Nuclear Binding Energy

Discussion in 'DAT Discussions' started by SLDENTAL, 05.15.14.

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  1. SLDENTAL

    SLDENTAL 2+ Year Member

    Joined:
    03.02.14
    Messages:
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    Status:
    Pre-Dental
    I am a confused on this concept if someone could help out.

    My book says nuclear binding energy is the energy required to separate a nucleus into its individual nucleons. Why do people like chad say that it is the energy that holds the nucleus together? I'm confused on how these two relate. In the former it is the energy to separate a nucleus and the latter energy to hold nucleus together?



    thank you!
     
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  3. Cool Beans

    Cool Beans 5+ Year Member

    Joined:
    04.05.10
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    78
    A nucleus with a greater nuclear binding energy (per nucleon) is a more stable nucleus and would be more difficult to "pull apart" into its individual nucleons. The nuclear binding energy is the energy that must be absorbed (i.e. put into the system) to overcome the attractive forces holding the nucleus together; greater overall attractive forces would require the input of more energy. In this sense it's a measure of how strongly the nucleons are being held together in the nucleus.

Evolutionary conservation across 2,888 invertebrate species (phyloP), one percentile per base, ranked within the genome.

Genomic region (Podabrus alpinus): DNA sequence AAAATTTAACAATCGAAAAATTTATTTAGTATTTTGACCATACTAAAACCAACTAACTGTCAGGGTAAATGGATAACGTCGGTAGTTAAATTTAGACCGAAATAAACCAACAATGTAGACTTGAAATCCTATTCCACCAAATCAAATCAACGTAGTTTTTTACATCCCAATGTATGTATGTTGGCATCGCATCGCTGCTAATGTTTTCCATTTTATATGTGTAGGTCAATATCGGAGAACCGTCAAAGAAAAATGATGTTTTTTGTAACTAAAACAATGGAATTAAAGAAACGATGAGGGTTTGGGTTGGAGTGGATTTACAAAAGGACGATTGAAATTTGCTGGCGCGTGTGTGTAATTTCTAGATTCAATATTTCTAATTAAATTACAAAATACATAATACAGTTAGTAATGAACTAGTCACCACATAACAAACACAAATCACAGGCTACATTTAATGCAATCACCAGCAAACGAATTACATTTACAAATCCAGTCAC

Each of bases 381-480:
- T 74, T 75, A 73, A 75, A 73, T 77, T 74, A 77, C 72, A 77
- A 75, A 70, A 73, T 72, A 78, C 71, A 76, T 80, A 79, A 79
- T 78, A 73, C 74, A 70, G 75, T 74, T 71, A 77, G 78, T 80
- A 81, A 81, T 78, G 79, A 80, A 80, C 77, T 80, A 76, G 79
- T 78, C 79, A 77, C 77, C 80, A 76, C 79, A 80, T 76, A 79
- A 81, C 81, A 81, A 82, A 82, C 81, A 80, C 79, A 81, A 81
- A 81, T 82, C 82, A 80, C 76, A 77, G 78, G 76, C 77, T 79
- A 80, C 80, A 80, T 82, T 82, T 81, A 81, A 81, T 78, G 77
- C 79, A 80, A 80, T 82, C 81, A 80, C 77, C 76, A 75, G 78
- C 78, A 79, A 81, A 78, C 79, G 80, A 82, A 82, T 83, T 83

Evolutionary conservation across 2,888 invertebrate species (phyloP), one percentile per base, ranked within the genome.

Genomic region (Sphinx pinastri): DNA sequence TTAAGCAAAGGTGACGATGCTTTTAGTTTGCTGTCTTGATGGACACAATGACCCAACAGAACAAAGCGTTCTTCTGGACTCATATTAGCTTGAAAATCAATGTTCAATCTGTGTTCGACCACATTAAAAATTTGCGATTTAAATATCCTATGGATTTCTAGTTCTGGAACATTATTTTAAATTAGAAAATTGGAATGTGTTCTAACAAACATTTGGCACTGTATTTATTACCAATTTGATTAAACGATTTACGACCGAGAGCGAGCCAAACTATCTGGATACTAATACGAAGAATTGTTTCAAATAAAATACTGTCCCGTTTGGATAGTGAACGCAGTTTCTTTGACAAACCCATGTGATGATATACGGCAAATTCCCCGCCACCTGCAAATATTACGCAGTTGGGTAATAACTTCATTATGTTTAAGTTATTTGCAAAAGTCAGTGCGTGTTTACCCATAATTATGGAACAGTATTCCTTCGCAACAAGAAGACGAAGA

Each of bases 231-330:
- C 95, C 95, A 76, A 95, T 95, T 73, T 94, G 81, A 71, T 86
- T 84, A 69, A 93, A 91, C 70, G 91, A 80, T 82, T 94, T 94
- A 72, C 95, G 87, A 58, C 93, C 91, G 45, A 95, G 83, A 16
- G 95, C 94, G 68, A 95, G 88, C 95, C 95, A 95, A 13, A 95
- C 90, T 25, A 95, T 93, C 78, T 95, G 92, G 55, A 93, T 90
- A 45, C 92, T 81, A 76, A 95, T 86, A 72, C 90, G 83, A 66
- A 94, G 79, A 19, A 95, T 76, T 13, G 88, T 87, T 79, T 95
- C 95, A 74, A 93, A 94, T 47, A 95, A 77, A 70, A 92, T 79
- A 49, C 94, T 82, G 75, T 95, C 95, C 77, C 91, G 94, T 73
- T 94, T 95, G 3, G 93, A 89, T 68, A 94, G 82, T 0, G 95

If you look at it we typically think of bond enthalpies and lattice energy in a similar light as being a measure of how strongly atoms are bonded together even though the technical definitions are for breaking the bonds.

    Hope this helps!
     
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